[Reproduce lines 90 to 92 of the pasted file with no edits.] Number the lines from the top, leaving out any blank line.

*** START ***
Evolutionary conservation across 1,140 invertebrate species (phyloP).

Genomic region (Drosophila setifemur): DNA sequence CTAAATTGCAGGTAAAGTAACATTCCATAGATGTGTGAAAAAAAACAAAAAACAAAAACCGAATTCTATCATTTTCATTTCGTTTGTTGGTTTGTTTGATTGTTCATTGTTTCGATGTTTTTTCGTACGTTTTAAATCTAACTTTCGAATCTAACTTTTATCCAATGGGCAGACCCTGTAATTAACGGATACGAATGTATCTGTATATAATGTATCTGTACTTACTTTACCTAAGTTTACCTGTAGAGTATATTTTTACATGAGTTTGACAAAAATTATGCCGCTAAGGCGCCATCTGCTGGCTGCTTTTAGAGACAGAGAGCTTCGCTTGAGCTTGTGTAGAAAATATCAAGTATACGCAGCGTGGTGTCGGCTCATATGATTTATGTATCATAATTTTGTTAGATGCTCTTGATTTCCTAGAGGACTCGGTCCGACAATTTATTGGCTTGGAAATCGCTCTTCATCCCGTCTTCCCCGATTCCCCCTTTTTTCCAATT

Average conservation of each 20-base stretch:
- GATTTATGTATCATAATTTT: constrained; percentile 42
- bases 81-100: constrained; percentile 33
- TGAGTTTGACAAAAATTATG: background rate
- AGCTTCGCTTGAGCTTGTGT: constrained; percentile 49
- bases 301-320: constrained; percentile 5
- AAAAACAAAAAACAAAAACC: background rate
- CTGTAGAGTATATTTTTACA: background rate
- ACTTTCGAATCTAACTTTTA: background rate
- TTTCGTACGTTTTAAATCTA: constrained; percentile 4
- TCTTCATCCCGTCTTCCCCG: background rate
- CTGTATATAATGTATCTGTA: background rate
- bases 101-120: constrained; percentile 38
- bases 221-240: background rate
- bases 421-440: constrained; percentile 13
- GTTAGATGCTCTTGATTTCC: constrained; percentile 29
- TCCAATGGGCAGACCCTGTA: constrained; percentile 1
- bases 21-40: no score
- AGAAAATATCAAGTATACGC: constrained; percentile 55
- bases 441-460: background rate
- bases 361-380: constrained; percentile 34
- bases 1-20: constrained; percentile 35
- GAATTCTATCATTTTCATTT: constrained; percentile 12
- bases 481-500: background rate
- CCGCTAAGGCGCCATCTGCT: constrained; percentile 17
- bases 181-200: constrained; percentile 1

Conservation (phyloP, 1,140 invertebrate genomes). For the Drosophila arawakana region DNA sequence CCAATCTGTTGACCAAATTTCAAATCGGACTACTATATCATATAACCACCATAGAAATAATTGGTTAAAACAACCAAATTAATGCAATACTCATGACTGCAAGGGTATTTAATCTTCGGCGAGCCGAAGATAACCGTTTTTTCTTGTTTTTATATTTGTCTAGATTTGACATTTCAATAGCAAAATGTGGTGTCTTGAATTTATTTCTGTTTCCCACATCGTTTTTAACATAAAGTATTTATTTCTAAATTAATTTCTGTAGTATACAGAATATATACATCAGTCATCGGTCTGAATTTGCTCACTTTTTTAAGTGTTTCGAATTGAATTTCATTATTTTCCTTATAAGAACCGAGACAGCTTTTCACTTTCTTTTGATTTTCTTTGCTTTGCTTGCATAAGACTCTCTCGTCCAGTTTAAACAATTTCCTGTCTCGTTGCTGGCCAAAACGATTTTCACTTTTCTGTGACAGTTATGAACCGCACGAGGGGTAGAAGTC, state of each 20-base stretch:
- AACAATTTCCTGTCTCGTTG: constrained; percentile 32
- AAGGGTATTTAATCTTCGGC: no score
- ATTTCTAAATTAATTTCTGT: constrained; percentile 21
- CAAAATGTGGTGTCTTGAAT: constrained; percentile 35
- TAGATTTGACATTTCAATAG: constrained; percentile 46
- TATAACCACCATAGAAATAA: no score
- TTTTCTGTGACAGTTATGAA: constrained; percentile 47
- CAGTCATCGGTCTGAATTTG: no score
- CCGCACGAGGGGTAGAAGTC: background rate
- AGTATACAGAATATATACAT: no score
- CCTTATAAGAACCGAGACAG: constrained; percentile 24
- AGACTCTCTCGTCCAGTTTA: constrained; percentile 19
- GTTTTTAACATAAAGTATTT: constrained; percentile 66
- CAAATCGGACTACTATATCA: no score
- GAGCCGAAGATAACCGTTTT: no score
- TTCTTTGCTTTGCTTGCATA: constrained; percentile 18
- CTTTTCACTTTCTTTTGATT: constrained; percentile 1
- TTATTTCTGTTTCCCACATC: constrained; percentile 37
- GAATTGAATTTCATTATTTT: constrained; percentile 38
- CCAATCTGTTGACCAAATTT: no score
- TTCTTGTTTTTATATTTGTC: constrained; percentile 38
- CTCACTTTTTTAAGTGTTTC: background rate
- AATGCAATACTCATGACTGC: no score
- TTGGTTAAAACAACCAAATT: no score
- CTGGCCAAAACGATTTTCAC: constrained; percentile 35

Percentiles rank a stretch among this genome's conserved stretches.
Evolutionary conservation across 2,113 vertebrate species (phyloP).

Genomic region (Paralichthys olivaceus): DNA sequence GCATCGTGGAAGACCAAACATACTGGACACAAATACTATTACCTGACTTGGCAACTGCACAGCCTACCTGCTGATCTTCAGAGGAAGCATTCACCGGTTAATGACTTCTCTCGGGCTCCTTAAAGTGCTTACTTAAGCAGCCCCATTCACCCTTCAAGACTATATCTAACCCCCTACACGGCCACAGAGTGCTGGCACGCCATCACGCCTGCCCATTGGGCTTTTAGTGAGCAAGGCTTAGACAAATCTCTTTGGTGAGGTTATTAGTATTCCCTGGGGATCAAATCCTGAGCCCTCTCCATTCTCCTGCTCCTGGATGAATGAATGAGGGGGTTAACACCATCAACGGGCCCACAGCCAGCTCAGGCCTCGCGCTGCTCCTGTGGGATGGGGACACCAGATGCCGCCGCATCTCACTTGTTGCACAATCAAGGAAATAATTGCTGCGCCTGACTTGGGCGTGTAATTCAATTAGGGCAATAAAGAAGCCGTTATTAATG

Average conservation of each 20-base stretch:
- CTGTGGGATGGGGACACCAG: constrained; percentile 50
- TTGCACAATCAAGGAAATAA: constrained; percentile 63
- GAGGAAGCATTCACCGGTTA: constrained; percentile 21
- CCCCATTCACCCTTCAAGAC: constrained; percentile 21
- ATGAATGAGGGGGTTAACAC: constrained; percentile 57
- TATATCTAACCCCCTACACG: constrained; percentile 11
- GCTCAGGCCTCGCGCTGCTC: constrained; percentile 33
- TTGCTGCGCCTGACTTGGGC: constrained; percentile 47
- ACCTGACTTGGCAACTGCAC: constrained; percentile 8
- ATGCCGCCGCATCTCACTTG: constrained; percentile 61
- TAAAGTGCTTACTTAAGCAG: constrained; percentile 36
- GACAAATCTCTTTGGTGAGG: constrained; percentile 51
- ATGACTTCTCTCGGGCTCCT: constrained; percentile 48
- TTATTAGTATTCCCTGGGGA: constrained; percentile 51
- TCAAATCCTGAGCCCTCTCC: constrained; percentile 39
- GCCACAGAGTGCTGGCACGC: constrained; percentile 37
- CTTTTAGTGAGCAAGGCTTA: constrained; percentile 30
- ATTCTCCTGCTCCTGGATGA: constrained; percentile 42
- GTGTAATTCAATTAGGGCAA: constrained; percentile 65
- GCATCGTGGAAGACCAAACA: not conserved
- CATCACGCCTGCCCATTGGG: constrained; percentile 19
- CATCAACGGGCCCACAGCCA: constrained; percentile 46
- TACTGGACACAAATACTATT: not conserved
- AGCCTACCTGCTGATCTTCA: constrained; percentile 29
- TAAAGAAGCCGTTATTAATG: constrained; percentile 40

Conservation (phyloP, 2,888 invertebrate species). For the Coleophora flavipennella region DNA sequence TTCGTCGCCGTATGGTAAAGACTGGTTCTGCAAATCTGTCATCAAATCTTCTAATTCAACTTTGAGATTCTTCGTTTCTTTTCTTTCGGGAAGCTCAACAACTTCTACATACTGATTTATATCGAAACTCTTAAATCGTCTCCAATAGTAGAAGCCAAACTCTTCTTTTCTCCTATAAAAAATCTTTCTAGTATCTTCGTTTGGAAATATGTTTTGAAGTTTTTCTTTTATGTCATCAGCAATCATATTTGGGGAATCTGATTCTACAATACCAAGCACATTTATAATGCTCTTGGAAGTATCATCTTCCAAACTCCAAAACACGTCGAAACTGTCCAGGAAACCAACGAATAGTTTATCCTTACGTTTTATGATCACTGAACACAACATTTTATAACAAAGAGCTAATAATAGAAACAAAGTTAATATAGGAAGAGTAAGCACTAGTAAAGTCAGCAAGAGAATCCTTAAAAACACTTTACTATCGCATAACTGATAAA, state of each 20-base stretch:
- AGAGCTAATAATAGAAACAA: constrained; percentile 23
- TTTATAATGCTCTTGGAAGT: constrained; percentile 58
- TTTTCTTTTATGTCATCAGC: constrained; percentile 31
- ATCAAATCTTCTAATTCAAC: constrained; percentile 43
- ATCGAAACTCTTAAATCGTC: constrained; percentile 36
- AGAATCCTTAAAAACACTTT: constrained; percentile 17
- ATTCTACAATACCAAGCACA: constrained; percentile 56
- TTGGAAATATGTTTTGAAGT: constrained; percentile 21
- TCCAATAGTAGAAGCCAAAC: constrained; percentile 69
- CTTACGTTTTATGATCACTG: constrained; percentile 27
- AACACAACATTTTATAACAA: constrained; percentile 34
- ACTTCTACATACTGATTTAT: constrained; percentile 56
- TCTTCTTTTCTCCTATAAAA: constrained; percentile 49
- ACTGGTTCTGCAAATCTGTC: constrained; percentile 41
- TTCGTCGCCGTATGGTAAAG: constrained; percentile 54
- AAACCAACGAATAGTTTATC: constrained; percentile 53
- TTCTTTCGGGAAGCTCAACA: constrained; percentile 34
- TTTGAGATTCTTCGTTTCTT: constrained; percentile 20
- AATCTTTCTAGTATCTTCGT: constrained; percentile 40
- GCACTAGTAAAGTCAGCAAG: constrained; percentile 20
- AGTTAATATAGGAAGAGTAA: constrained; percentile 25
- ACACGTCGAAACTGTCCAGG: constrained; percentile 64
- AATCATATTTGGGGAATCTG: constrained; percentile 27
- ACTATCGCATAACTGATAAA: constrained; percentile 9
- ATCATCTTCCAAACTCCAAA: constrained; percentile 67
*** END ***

- AGAATCCTTAAAAACACTTT: constrained; percentile 17
- ATTCTACAATACCAAGCACA: constrained; percentile 56
- TTGGAAATATGTTTTGAAGT: constrained; percentile 21